Third Annual SoCal Equity Institute- “Building Equity-Mindedness to Support the Vision for Success”

The Third Annual SoCal Equity Institute, held on October 19th and 20th on the Grossmont College campus, provided a safe space for participants to “go there.”  87 attendees representing 20 different colleges as well as two Guided Pathways regional coordinators from the Chancellor’s Office were in attendance.  A number of students also were active participants throughout the two days. 

Day One

Grossmont College President Nabil Abu-Ghazaleh set the tone with a warm and inspiring welcome address.  Jessica Cristo, Network Director for 3CSN, then shared goals for the two days and informed participants of 3CSN’s mission, Theory of Change, networking building, and inquiry areas as well as providing an overview of the Vision for Success commitments.   

This was followed by “Equity Mindedness:  What Are Our College Initiatives Really Asking Us to Do?” presented by 3CSN coordinators Paula Brown and Vanson Nguyen.  They provided historical context, applied Critical Race Theory, and discussed meritocracy, and then demonstrated how the initiatives relate to equity-mindedness. The presentation concluded with Culturally Responsive Teaching and Learning (CRTL) including the principles and how they may be applied in the classroom. 

3CSN coordinator Nika Hogan then led the group in norm-setting and personal learning histories.  This surfaced some strong feelings, particularly in relation to math.  Student participants shared their perspectives and experiences and all saw commonalities in experience which created a safe space for sharing.  Participants then engaged with a selected quotation from a text set historicizing English and math remediation.   Groups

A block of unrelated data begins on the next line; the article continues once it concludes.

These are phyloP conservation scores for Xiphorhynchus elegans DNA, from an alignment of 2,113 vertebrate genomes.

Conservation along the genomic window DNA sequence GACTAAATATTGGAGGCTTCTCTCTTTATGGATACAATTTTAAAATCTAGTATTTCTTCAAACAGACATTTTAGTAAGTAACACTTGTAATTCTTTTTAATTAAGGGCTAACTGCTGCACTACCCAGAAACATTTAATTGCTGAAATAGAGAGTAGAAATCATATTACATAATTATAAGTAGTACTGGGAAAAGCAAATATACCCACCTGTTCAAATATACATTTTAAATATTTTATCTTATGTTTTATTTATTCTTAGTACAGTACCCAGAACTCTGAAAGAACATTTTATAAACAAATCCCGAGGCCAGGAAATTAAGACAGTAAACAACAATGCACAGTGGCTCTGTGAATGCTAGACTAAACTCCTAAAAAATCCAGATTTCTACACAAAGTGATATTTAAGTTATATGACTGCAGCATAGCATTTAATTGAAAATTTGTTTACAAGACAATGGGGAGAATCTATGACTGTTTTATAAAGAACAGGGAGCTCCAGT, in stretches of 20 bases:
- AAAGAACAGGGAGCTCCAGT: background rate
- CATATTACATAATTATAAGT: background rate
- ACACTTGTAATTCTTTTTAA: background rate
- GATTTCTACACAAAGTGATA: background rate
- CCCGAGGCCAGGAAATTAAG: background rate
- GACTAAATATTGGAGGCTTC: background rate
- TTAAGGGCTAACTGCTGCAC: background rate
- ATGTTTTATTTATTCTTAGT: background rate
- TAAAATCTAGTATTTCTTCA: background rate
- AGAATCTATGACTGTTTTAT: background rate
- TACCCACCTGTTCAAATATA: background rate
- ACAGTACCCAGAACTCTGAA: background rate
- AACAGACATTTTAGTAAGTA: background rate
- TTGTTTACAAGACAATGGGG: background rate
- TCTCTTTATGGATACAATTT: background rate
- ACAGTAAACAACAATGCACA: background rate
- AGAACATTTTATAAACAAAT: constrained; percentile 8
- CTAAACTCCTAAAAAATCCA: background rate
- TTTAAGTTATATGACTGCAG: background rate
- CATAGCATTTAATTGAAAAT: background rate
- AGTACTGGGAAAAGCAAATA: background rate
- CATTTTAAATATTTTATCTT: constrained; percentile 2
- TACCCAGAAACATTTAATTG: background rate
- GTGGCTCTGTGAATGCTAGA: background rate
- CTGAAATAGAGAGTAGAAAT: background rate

then created posters with the quotation and three questions or statements around it.  This was followed by a gallery walk. 

Jessica Cristo presented an overview of communities of color cultural wealth from Tara Yosso’s article “Whose Culture Has Capital?,” provided a shared equity rubric, and provided examples of syllabus redesign with an equity lens.  The rest of the afternoon was devoted to working on revising artifacts (syllabus, website, meeting agenda, etc.). 
Homework for day 2 was to bring a revised version of these artifacts.       

Access the Day 1 presentation here

Day Two
Day 2 began with a morning inquiry discussion surrounding how to equitize the workplace and engage in productive discussions with those who do not want to acknowledge white supremacy and structural racism. 

Next up was an impactful spotlight presentation, “Equity at the Center: Creating a Culture that Connects Us to The Work and to Each Other,” by Grossmont College.  Dr. Lida Rafia, Dean of Student Success and Equity, discussed the importance of being “relentlessly student-focused,” and Rochelle Weiser, Training Assistant for the Office of Professional Development, Dr. Tate Hurvitz, Academic Senate President, Pearl Lopez, EOPS Counselor, and Cindy Emerson, Classified Senate Treasurer, noted that classified staff, due to the nature of their role, often don’t have the opportunity to participate in these important discussions, which results in a need to demystify and define equity.  President Nabil Abu-Ghazaleh then underscored the value in creating a space in which all stakeholders can feel informed, included, safe, and valued.

After a brief break, Jordan Giannoni Harless presented “Coaching with Kindness: Simple Guidelines to Conduct a More Powerful Peer Review.”  

Following a lunch break, participants engaged in a reading and discussion of Tyrone Howard’s “Why Black Lives (And Minds) Matter: Race, Freedom Schools & The Quest for Educational Equity.”  They then continued with a peer review activity keeping the “Coaching with Kindness” guidelines in mind. 

The final activity of the day was creating an action plan.  

Access the Day 2 presentation here

Participants remarked:

  • “This experience has been transformational.”
  • “We believe that we have the power to positively impact our students’ lives.”
  • “We were talking about reaching out and expanding who can come to these types of
    events-pulling people in to share the knowledge.”

Next steps included: To continue reviewing, in collaboration with all stakeholders, how
to equitize our college artifacts so that we are practicing equity mindedness.

Access the SoCal Equity Institute handouts here

View our image gallery below (photos by Kelan Koning)